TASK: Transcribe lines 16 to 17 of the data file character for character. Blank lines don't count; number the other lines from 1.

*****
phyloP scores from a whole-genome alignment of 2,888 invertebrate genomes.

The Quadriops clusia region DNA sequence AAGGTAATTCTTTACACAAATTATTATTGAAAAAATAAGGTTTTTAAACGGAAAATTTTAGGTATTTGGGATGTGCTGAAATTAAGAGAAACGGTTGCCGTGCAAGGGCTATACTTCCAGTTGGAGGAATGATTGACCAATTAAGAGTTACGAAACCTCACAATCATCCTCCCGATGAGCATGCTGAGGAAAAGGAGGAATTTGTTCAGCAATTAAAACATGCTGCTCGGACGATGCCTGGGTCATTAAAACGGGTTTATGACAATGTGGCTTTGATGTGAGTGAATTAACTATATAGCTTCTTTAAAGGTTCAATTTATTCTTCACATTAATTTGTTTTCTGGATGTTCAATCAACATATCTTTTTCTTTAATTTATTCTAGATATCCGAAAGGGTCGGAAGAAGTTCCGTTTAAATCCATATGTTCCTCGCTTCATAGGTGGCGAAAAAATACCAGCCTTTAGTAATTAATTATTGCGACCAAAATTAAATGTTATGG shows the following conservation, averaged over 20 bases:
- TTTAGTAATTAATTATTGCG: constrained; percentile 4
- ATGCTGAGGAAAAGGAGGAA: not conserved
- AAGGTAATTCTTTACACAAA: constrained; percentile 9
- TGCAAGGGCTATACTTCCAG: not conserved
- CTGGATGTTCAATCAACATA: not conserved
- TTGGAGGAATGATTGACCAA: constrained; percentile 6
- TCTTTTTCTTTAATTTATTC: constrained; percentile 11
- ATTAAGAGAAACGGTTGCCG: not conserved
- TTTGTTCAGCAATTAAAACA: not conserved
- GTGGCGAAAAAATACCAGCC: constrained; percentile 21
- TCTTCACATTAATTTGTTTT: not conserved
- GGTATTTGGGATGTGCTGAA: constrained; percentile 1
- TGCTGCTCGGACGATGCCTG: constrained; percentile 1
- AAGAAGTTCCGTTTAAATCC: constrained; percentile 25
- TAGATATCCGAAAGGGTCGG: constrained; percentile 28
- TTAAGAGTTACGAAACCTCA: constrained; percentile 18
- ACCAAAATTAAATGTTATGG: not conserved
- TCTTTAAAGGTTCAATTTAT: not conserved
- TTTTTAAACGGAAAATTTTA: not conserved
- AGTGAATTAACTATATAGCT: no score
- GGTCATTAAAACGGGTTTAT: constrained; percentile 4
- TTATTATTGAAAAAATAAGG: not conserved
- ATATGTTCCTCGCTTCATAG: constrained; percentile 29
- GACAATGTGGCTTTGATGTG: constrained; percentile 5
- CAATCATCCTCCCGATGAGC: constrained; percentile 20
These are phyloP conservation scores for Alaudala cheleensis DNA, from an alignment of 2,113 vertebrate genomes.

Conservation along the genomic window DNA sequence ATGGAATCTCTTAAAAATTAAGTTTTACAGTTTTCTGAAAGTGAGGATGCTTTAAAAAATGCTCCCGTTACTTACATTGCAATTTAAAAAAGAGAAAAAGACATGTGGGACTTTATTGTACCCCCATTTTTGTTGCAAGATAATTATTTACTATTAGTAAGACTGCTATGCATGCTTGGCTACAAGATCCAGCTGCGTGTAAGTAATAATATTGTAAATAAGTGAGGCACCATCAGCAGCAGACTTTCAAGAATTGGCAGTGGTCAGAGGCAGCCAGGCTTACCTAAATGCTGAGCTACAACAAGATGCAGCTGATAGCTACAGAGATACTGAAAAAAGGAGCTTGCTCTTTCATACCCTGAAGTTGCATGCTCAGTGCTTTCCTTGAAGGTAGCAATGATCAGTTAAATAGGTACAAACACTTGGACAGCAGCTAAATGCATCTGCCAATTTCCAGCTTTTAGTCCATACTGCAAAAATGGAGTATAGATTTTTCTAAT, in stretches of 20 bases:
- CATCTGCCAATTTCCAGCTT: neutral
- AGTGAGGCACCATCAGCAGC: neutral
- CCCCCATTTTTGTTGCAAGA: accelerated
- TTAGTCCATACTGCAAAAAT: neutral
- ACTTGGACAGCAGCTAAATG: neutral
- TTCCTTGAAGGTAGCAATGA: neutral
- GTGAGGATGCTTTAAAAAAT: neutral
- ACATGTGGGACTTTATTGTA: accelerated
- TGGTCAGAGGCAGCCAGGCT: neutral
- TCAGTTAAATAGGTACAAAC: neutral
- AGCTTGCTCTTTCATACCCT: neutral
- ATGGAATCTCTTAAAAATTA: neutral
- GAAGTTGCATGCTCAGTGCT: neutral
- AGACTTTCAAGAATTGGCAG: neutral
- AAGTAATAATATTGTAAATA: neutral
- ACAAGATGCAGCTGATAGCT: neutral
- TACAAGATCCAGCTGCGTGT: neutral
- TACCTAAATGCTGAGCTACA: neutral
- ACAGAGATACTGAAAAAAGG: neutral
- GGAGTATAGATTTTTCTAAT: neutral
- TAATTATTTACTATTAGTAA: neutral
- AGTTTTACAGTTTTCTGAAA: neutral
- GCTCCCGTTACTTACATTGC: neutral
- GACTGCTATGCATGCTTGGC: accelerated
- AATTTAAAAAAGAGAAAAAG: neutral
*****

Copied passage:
- AAGAAGTTCCGTTTAAATCC: constrained; percentile 25
- TAGATATCCGAAAGGGTCGG: constrained; percentile 28